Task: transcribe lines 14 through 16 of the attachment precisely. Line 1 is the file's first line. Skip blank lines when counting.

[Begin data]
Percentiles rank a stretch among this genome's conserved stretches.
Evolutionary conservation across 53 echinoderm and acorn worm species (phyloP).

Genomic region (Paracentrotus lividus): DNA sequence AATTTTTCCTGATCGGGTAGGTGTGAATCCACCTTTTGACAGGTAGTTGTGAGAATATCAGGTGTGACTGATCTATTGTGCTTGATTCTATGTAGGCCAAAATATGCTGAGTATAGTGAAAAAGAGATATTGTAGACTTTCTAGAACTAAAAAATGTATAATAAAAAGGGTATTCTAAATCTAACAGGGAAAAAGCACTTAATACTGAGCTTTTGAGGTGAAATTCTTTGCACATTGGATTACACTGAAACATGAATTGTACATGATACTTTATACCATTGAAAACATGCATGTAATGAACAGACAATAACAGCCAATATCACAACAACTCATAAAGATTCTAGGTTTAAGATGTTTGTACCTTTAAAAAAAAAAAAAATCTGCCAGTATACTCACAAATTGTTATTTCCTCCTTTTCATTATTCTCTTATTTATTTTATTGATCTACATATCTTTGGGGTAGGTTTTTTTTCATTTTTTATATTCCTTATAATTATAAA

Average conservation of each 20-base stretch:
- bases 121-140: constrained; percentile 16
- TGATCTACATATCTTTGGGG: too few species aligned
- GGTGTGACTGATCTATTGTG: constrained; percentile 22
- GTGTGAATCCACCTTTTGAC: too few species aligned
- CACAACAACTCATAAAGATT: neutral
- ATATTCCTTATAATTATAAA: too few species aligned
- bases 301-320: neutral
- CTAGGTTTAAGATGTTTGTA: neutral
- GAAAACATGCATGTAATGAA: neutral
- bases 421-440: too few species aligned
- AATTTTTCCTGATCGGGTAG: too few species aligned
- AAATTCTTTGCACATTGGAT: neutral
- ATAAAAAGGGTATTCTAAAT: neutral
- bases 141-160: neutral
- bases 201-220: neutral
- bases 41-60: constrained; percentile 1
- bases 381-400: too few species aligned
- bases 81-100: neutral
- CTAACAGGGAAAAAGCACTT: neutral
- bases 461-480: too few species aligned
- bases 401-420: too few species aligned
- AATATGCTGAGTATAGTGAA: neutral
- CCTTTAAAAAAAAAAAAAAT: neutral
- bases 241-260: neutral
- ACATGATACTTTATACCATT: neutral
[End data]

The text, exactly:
- bases 421-440: too few species aligned
- AATTTTTCCTGATCGGGTAG: too few species aligned
- AAATTCTTTGCACATTGGAT: neutral